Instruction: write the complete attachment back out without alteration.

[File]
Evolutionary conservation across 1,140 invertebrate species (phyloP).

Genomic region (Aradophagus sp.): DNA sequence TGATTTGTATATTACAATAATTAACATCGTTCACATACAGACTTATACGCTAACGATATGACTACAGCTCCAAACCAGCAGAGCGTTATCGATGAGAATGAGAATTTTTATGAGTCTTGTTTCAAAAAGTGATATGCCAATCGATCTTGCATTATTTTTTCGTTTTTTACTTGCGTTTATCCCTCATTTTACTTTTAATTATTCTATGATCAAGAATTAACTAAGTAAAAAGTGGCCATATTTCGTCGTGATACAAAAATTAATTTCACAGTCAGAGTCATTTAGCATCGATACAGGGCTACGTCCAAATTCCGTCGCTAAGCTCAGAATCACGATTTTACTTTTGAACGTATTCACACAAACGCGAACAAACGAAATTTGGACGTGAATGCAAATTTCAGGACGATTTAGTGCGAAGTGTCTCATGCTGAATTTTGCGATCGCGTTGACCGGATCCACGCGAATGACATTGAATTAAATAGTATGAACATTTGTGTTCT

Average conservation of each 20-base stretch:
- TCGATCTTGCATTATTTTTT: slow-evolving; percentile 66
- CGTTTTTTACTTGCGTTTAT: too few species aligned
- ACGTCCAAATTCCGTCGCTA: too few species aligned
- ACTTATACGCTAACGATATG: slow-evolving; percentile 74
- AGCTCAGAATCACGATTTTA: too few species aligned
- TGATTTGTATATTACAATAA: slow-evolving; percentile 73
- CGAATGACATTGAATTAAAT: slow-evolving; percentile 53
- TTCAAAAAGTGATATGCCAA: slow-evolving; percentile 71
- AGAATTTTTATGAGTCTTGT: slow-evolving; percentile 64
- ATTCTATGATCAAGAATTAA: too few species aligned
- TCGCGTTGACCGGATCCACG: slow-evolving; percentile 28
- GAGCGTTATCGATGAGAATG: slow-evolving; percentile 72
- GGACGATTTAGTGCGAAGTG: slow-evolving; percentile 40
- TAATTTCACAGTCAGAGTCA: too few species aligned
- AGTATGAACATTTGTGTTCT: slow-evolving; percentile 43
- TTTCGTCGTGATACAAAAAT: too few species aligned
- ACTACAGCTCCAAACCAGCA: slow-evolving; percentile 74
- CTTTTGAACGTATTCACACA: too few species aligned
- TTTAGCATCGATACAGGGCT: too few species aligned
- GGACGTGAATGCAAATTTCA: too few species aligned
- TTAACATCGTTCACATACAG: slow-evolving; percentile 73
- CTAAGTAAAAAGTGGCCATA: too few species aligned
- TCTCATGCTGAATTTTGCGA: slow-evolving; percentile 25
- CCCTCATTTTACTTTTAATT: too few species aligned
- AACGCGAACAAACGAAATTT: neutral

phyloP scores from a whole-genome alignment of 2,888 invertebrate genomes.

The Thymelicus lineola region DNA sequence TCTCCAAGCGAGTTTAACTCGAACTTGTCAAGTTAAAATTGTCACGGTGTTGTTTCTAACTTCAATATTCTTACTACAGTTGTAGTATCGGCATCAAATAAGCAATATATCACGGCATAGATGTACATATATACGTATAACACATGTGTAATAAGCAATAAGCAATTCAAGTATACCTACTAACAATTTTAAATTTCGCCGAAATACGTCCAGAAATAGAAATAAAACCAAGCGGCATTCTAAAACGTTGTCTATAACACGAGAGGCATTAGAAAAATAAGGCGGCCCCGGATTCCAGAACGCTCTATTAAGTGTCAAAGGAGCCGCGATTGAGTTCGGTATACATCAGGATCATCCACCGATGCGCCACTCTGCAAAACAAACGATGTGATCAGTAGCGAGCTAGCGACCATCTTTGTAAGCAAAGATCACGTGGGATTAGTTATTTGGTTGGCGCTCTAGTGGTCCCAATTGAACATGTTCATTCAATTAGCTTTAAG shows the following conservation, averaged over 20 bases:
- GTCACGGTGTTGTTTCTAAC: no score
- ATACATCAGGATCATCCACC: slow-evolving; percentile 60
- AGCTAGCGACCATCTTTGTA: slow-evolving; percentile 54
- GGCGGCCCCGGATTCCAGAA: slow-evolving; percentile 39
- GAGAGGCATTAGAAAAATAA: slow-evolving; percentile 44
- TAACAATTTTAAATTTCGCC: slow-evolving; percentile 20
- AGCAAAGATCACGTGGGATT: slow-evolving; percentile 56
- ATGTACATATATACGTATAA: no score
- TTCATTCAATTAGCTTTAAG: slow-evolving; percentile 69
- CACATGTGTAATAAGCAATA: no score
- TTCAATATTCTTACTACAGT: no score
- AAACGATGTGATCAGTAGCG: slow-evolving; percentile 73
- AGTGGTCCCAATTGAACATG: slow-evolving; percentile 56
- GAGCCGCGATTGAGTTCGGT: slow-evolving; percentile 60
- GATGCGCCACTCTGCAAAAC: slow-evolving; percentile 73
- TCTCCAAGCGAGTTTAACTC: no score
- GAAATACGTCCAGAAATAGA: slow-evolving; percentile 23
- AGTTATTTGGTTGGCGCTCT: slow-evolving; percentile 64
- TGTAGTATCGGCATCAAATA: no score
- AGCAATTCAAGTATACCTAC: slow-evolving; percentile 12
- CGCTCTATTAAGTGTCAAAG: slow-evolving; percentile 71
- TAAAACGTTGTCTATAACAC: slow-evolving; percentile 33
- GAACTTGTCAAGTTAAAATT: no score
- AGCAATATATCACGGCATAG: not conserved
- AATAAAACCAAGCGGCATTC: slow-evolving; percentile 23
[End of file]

Evolutionary conservation across 1,140 invertebrate species (phyloP).

Genomic region (Aradophagus sp.): DNA sequence TGATTTGTATATTACAATAATTAACATCGTTCACATACAGACTTATACGCTAACGATATGACTACAGCTCCAAACCAGCAGAGCGTTATCGATGAGAATGAGAATTTTTATGAGTCTTGTTTCAAAAAGTGATATGCCAATCGATCTTGCATTATTTTTTCGTTTTTTACTTGCGTTTATCCCTCATTTTACTTTTAATTATTCTATGATCAAGAATTAACTAAGTAAAAAGTGGCCATATTTCGTCGTGATACAAAAATTAATTTCACAGTCAGAGTCATTTAGCATCGATACAGGGCTACGTCCAAATTCCGTCGCTAAGCTCAGAATCACGATTTTACTTTTGAACGTATTCACACAAACGCGAACAAACGAAATTTGGACGTGAATGCAAATTTCAGGACGATTTAGTGCGAAGTGTCTCATGCTGAATTTTGCGATCGCGTTGACCGGATCCACGCGAATGACATTGAATTAAATAGTATGAACATTTGTGTTCT

Average conservation of each 20-base stretch:
- TCGATCTTGCATTATTTTTT: slow-evolving; percentile 66
- CGTTTTTTACTTGCGTTTAT: too few species aligned
- ACGTCCAAATTCCGTCGCTA: too few species aligned
- ACTTATACGCTAACGATATG: slow-evolving; percentile 74
- AGCTCAGAATCACGATTTTA: too few species aligned
- TGATTTGTATATTACAATAA: slow-evolving; percentile 73
- CGAATGACATTGAATTAAAT: slow-evolving; percentile 53
- TTCAAAAAGTGATATGCCAA: slow-evolving; percentile 71
- AGAATTTTTATGAGTCTTGT: slow-evolving; percentile 64
- ATTCTATGATCAAGAATTAA: too few species aligned
- TCGCGTTGACCGGATCCACG: slow-evolving; percentile 28
- GAGCGTTATCGATGAGAATG: slow-evolving; percentile 72
- GGACGATTTAGTGCGAAGTG: slow-evolving; percentile 40
- TAATTTCACAGTCAGAGTCA: too few species aligned
- AGTATGAACATTTGTGTTCT: slow-evolving; percentile 43
- TTTCGTCGTGATACAAAAAT: too few species aligned
- ACTACAGCTCCAAACCAGCA: slow-evolving; percentile 74
- CTTTTGAACGTATTCACACA: too few species aligned
- TTTAGCATCGATACAGGGCT: too few species aligned
- GGACGTGAATGCAAATTTCA: too few species aligned
- TTAACATCGTTCACATACAG: slow-evolving; percentile 73
- CTAAGTAAAAAGTGGCCATA: too few species aligned
- TCTCATGCTGAATTTTGCGA: slow-evolving; percentile 25
- CCCTCATTTTACTTTTAATT: too few species aligned
- AACGCGAACAAACGAAATTT: neutral

phyloP scores from a whole-genome alignment of 2,888 invertebrate genomes.

The Thymelicus lineola region DNA sequence TCTCCAAGCGAGTTTAACTCGAACTTGTCAAGTTAAAATTGTCACGGTGTTGTTTCTAACTTCAATATTCTTACTACAGTTGTAGTATCGGCATCAAATAAGCAATATATCACGGCATAGATGTACATATATACGTATAACACATGTGTAATAAGCAATAAGCAATTCAAGTATACCTACTAACAATTTTAAATTTCGCCGAAATACGTCCAGAAATAGAAATAAAACCAAGCGGCATTCTAAAACGTTGTCTATAACACGAGAGGCATTAGAAAAATAAGGCGGCCCCGGATTCCAGAACGCTCTATTAAGTGTCAAAGGAGCCGCGATTGAGTTCGGTATACATCAGGATCATCCACCGATGCGCCACTCTGCAAAACAAACGATGTGATCAGTAGCGAGCTAGCGACCATCTTTGTAAGCAAAGATCACGTGGGATTAGTTATTTGGTTGGCGCTCTAGTGGTCCCAATTGAACATGTTCATTCAATTAGCTTTAAG shows the following conservation, averaged over 20 bases:
- GTCACGGTGTTGTTTCTAAC: no score
- ATACATCAGGATCATCCACC: slow-evolving; percentile 60
- AGCTAGCGACCATCTTTGTA: slow-evolving; percentile 54
- GGCGGCCCCGGATTCCAGAA: slow-evolving; percentile 39
- GAGAGGCATTAGAAAAATAA: slow-evolving; percentile 44
- TAACAATTTTAAATTTCGCC: slow-evolving; percentile 20
- AGCAAAGATCACGTGGGATT: slow-evolving; percentile 56
- ATGTACATATATACGTATAA: no score
- TTCATTCAATTAGCTTTAAG: slow-evolving; percentile 69
- CACATGTGTAATAAGCAATA: no score
- TTCAATATTCTTACTACAGT: no score
- AAACGATGTGATCAGTAGCG: slow-evolving; percentile 73
- AGTGGTCCCAATTGAACATG: slow-evolving; percentile 56
- GAGCCGCGATTGAGTTCGGT: slow-evolving; percentile 60
- GATGCGCCACTCTGCAAAAC: slow-evolving; percentile 73
- TCTCCAAGCGAGTTTAACTC: no score
- GAAATACGTCCAGAAATAGA: slow-evolving; percentile 23
- AGTTATTTGGTTGGCGCTCT: slow-evolving; percentile 64
- TGTAGTATCGGCATCAAATA: no score
- AGCAATTCAAGTATACCTAC: slow-evolving; percentile 12
- CGCTCTATTAAGTGTCAAAG: slow-evolving; percentile 71
- TAAAACGTTGTCTATAACAC: slow-evolving; percentile 33
- GAACTTGTCAAGTTAAAATT: no score
- AGCAATATATCACGGCATAG: not conserved
- AATAAAACCAAGCGGCATTC: slow-evolving; percentile 23